07:10, January 04 186 0 theguardian.com

2019-01-04 07:10:22
Guardian and Observer charity appeal 2018  'It’s state bullying': law centre's growing immigration caseload

The tiny offices of North Kensington Law Centre (NKLC) are in a long, gloomy cellar beneath a council block adjoining Grenfell Tower in west London. A few yards away the burnt-out tower looms, wreathed in white plastic sheeting, a reminder of the injustice and social neglect the centre was set up to challenge.

“We provide access to justice for people who cannot afford to take up their rights,” says NKLC’s director, Annie Campbell Viswanathan. The mission has changed little since NKLC was up as the UK’s first law centre in 1970 to take on exploitative landlords in what were then the slum areas of Notting Hill and Ladbroke Grove.

Housing remains a huge part of its work, especially since the Grenfell fire in 2017. (It provided assistance for scores of families who lived in and around the tower.) But it also manages a growing immigration caseload fuelled by the hostile environment policies that triggered the Windrush scandal.

The scandal, revealed in a series of award-winning Guardian articles, showed how members of the Caribbean community in the UK were detained, made homeless and jobless and in some cases deported, despite having lived legally in the country for decades, simply because they lacked documentation to prove they had a right to stay.

Campbell Viswanathan says law centres started picking up hostile environment cases from 2013 as people – not just from the Caribbean – came to them having been suspended from their jobs. As immigration conditions tightened, people turned up threatened with eviction, unable to renew driving licenses or open bank accounts. “It’s state bullying of the most vulnerable people in our society,” she says.

Much of the increase in immigration work at the centre is driven by poor Home Office decision-making on immigration applications, she says. “Officials are not really looking at cases on their merits, they are saying, in effect: ‘How can we refuse this application?’”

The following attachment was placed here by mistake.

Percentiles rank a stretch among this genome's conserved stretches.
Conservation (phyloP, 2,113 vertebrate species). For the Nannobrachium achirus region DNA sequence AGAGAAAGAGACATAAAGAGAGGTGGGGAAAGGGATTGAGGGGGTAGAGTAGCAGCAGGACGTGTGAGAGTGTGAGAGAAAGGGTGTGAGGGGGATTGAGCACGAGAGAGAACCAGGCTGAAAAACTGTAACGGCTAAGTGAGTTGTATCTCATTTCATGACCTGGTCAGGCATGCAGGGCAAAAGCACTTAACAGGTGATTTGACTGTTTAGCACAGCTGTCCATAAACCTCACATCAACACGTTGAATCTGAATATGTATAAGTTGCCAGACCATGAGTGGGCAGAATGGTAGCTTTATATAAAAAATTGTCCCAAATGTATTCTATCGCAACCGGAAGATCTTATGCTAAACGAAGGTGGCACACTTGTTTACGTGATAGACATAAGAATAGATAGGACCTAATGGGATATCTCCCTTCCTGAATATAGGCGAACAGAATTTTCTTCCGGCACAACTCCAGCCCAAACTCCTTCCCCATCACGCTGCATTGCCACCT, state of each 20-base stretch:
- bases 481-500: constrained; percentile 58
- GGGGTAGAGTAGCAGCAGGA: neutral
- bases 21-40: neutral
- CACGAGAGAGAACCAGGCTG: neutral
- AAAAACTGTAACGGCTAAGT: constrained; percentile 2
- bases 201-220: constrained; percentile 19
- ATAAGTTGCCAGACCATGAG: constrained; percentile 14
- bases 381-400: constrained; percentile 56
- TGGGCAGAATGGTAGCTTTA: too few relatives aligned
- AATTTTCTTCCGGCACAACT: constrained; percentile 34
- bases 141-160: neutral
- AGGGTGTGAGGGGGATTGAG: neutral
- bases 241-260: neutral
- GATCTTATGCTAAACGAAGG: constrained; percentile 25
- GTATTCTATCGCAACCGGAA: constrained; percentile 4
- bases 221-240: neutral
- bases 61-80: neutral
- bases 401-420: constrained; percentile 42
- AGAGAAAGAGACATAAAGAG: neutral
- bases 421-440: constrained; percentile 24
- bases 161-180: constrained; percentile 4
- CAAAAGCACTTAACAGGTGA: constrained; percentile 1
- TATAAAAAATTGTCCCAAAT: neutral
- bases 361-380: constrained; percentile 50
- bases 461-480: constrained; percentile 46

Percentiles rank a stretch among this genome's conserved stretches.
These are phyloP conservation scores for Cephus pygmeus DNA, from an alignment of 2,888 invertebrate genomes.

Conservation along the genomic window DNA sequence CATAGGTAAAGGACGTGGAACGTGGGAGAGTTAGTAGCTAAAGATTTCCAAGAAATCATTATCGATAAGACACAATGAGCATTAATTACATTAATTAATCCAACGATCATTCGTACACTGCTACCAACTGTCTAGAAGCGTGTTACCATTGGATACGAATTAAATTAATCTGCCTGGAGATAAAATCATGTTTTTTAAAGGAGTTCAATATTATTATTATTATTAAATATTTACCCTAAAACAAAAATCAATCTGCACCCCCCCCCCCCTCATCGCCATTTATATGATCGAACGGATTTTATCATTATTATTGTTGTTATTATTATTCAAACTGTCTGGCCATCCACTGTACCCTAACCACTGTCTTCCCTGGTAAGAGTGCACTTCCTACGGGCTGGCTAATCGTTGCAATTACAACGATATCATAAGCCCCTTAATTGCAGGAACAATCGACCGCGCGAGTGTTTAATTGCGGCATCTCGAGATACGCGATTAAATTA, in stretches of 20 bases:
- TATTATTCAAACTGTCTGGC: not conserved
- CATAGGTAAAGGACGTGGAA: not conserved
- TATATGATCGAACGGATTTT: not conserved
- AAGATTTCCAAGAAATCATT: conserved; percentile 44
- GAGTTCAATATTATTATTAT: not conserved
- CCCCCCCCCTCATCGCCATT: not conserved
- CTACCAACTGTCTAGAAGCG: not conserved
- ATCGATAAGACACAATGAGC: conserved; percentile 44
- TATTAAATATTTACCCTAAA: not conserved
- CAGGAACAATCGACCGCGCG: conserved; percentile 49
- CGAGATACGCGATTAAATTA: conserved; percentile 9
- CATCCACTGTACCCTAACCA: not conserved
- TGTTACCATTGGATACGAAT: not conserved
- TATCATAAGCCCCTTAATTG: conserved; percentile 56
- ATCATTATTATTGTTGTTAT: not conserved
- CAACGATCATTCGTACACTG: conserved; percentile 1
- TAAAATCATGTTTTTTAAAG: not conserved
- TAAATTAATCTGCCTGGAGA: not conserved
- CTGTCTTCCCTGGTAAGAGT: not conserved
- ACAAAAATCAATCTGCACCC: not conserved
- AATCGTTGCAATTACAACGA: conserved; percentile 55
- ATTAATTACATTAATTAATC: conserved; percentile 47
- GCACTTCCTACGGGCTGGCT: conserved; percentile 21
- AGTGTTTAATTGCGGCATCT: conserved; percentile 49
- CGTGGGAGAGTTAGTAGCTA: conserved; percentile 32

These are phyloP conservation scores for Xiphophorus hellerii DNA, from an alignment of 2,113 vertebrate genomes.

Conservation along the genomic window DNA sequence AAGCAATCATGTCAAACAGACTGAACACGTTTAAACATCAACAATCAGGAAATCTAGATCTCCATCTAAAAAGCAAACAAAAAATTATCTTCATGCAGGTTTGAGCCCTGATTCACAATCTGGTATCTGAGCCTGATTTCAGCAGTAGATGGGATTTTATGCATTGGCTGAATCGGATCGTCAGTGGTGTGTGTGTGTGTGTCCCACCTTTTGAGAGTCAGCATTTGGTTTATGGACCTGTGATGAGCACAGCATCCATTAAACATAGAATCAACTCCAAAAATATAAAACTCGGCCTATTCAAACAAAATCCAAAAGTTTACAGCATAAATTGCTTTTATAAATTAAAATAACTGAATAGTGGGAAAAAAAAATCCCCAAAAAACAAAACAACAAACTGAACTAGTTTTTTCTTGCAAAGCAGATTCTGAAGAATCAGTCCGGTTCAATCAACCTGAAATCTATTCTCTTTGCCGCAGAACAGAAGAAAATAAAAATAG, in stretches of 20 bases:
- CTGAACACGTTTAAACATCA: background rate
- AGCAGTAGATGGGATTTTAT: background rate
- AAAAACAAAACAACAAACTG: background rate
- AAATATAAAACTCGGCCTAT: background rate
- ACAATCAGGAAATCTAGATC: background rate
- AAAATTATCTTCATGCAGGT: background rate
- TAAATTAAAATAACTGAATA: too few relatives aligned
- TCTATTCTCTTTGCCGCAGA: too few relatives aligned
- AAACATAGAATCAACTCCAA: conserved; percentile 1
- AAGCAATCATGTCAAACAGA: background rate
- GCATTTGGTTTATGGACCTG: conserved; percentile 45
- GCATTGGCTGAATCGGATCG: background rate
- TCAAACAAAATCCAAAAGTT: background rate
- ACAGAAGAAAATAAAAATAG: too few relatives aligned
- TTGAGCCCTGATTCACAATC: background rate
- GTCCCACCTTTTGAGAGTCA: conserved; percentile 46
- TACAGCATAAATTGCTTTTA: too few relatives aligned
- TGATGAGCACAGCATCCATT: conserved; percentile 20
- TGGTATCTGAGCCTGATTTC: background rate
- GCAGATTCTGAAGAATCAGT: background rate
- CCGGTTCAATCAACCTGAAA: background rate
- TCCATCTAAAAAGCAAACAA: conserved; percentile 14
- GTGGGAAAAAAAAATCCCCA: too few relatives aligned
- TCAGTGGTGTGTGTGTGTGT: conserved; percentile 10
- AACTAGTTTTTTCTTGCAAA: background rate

In one case a Bangladeshi woman received a terse letter from the Home Office demanding she leave the country. Home Office records were subsequently revealed to show she had leave to remain. In another, a severely disabled Colombian client was getting married when immigration officials arrived at his wedding and unfairly deported him. He subsequently won the right to re-enter the country.

Campbell Viswanathan says the government’s “merciless pursuit” of migrants disproportionately affects people without the resources to seek legal redress. That’s where law centres step in. NKLC wins most of its immigration cases. “We persevere, we keep on at it and we win justice,” she says.

The law centre only fights cases that it believes have a realistic chance of success. Its budget has shrunk by roughly a third since 2010 as a result of legal aid reductions and local authority cuts. Even so, it tries not to turn anyone away without help, even if it is to direct them to a homeless hostel or food bank.

NKLC is one of of 43 local providers of legal aid represented by Law Centres Network, one of the Guardian and Observer’s 2018 appeal charities. The network’s share of appeal donations will be used to create a fund that its members can draw on to create extra capacity to work with clients unfairly affected by the hostile environment policy.

Peter Kandler, 83, helped set up NKLC and as a trustee remains a link to its radical roots. He appeared in a short government-funded film in 1973 taking a crowbar to a boarded-up front door to gain re-entry to a house from which his clients had been illegally evicted. Kandler “is more of a legal battler than a traditional solicitor,” the presenter declares. “He’s not afraid of getting his hands dirty for a good cause.”

The film shows Kandler in NKLC’s old offices in an old butcher’s shop, cigarette in hand, explaining why he set up the centre. His says his aim was to help ordinary people stand up for themselves “and not be crushed by the system”.

He was part of a group of leftwing activists who came to the area in the late 1960s to set up community projects and fight Rachmanite landlords. It was a world of venal solicitors, corrupt and violent police officers and racist judges. “One judge asked my client: ‘How long have you been in the country?’ His second question was: ‘Are you on social security and if so, why?’”

Conditions are not as bad now, he says, but the treatment of tenants, in particular, is still appalling. Hard-won housing rights evaporated under the Thatcher government in the 1980s, and austerity cuts have massively eroded the capacity of law centres to assist people facing injustice, whether in welfare, housing or immigration.

Not having access to legal rights is like “not being able to go to the dentist or a doctor on the NHS,” he says. “There has to be a system, which without charging, helps the homeless, the poor and the working class.”

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